Police on high alert as violence escalates between rival yakuza gangs

It’s like a mob movie.
Cars and trucks are crashing into the buildings of the nation’s largest yakuza crime syndicate, the Yamaguchi-gumi, and its splinter group the Kobe Yamaguchi-gumi, putting police on high alert.
On early Thursday in Asahikawa, Hokkaido, a SUV ran into the garage of a house where the head of a Kobe Yamaguchi-gumi-affiliated group lives. Police officers who were monitoring the house arrested the driver, Akira Matsubara, 34, a member of a Yamaguchi-gumi-affiliated group, on the spot.
The garage door was destroyed in the incident, but no one was injured, according to police. Hidenobu Naruse, 52, another Yamaguchi-gumi affiliate member, was arrested Friday for providing assistance to Matsubara.
Meanwhile, in Utsunomiya, Tochigi Prefecture, police found early Thursday morning a truck had backed into the closed side entrance of a three-story building occupied by an organization linked to the Yamaguchi-gumi. Police said the truck was a stolen car with Chiba-registered license plates and the building was empty when police arrived at the scene.
The incidents are the latest in a series of events over the past few days that have seen rival members storm the offices of the opposing side.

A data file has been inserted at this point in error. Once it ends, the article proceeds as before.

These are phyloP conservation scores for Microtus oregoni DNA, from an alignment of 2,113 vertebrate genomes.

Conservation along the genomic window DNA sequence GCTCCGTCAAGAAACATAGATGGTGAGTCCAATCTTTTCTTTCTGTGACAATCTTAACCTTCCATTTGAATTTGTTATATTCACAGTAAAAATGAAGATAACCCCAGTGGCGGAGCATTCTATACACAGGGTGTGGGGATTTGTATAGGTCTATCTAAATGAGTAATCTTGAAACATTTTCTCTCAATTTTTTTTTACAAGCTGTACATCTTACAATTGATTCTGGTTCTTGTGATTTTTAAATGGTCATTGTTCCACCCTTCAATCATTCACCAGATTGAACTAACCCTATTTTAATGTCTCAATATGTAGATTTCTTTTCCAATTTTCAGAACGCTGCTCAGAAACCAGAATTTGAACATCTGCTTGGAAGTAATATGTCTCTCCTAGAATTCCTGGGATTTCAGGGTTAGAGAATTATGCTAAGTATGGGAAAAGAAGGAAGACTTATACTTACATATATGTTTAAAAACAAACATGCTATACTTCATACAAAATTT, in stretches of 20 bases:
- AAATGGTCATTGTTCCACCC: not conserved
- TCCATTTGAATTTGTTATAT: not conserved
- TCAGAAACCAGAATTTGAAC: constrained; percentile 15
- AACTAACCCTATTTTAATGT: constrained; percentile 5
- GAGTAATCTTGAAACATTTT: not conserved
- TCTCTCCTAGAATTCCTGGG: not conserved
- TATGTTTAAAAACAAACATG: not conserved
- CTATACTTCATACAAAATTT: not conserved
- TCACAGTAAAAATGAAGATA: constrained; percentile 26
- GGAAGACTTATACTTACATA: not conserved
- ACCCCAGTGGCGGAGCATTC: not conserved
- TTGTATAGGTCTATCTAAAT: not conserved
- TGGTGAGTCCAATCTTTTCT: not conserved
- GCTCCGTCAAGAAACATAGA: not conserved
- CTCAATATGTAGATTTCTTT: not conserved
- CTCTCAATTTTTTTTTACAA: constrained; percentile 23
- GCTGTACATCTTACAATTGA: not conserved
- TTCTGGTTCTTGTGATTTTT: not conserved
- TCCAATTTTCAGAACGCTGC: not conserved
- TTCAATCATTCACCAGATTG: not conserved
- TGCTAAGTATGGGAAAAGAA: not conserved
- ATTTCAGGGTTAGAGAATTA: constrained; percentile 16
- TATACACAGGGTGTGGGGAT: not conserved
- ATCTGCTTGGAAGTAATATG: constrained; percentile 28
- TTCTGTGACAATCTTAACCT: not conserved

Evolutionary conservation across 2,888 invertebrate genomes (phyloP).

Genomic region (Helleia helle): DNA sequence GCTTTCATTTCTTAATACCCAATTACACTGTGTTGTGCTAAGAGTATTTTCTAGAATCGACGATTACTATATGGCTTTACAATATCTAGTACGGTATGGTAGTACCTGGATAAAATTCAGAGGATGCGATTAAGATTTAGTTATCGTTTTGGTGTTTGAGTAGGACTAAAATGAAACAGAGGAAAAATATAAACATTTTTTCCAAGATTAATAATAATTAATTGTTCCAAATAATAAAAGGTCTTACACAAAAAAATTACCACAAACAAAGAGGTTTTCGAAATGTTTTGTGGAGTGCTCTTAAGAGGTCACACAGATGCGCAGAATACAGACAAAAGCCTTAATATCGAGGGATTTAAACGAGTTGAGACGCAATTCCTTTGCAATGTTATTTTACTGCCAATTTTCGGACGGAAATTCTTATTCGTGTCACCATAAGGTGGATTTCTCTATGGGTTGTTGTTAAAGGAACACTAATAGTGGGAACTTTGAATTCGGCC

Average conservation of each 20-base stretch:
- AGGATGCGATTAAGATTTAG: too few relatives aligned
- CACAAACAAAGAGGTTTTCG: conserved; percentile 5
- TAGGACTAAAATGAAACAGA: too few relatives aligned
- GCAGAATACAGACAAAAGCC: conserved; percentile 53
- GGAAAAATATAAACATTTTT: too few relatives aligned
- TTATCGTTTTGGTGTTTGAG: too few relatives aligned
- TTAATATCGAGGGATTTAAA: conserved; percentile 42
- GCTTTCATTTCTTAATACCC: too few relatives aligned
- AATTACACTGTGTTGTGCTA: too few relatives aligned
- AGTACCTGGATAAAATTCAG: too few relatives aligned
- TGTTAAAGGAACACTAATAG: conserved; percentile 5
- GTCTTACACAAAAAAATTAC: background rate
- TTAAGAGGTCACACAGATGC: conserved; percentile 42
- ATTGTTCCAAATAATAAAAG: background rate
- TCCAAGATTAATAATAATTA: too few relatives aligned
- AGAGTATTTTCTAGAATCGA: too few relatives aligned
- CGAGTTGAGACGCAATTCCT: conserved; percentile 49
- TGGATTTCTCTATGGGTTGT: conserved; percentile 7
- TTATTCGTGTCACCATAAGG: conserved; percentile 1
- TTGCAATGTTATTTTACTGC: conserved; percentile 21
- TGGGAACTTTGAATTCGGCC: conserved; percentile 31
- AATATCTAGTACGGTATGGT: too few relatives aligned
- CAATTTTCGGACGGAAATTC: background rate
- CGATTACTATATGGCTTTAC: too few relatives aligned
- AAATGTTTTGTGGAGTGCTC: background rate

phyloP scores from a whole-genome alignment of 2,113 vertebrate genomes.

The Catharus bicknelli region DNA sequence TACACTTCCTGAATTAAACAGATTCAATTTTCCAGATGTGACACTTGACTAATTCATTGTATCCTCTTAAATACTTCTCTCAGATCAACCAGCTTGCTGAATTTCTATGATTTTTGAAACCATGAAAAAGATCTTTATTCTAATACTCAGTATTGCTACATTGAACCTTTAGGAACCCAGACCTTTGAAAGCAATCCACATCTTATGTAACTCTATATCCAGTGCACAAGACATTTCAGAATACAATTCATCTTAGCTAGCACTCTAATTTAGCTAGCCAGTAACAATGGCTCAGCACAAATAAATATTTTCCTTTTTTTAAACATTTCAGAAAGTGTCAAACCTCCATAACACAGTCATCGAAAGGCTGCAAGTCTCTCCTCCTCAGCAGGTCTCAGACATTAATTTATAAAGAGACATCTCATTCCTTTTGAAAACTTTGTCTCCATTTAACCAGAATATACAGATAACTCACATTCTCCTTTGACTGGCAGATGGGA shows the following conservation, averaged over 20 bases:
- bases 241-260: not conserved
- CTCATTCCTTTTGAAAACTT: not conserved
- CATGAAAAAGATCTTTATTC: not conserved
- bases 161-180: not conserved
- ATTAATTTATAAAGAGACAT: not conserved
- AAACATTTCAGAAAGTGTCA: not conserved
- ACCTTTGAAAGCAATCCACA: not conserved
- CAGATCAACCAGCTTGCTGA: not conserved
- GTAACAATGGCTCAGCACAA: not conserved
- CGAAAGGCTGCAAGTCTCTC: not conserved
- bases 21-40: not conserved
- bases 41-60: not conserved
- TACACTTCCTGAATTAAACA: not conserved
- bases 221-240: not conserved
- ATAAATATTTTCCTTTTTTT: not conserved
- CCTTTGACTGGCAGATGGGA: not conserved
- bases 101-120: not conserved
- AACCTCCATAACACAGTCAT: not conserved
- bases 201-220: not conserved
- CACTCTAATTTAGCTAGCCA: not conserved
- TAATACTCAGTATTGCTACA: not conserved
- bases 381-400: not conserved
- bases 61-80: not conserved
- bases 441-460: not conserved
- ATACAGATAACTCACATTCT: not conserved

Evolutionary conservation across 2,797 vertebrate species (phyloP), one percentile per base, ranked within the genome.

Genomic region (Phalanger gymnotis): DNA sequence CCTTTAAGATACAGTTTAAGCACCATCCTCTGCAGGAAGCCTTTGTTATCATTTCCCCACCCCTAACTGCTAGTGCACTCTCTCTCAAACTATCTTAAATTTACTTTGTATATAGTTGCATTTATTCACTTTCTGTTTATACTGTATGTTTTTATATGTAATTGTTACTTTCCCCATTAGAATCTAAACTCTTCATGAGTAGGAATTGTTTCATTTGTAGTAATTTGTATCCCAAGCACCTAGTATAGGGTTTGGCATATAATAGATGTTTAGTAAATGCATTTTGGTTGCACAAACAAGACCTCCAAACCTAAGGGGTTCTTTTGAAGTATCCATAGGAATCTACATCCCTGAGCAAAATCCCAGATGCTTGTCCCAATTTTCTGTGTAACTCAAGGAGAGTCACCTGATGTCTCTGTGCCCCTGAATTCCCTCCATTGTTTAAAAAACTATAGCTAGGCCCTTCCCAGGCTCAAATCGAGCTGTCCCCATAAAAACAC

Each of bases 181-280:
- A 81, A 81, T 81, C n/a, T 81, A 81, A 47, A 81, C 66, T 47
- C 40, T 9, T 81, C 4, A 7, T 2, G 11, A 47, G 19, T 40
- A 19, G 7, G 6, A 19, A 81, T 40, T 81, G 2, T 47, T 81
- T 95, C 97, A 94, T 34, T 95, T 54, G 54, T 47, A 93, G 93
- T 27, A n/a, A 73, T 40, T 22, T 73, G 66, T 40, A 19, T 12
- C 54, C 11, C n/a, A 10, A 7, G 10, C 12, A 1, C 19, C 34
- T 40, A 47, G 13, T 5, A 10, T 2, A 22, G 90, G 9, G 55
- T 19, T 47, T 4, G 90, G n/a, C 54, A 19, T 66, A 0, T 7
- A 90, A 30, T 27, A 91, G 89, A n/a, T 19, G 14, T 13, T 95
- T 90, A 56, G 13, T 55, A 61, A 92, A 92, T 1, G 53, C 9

On Feb. 27, a gun was fired outside the home of a senior official of the Kobe Yamaguchi-gumi in Yashio, Saitama Prefecture. Police later found what appear to be two bullet marks in the walls of the house.
“I have to say these cases were conflicts between the opposing parties. We are determined to put a rest to this outbreak so it doesn’t cause any trouble to citizens,” Taro Kono, chairman of the National Public Safety Commission, told a news conference on Friday.
Kono stressed he would push the police to designate the Kobe Yamaguchi-gumi as a violent gang under the anti-mobster law at the earliest date.
The Kobe Yamaguchi-gumi was established in August and is led by Kunio Inoue, who was expelled from the Yamaguchi-gumi.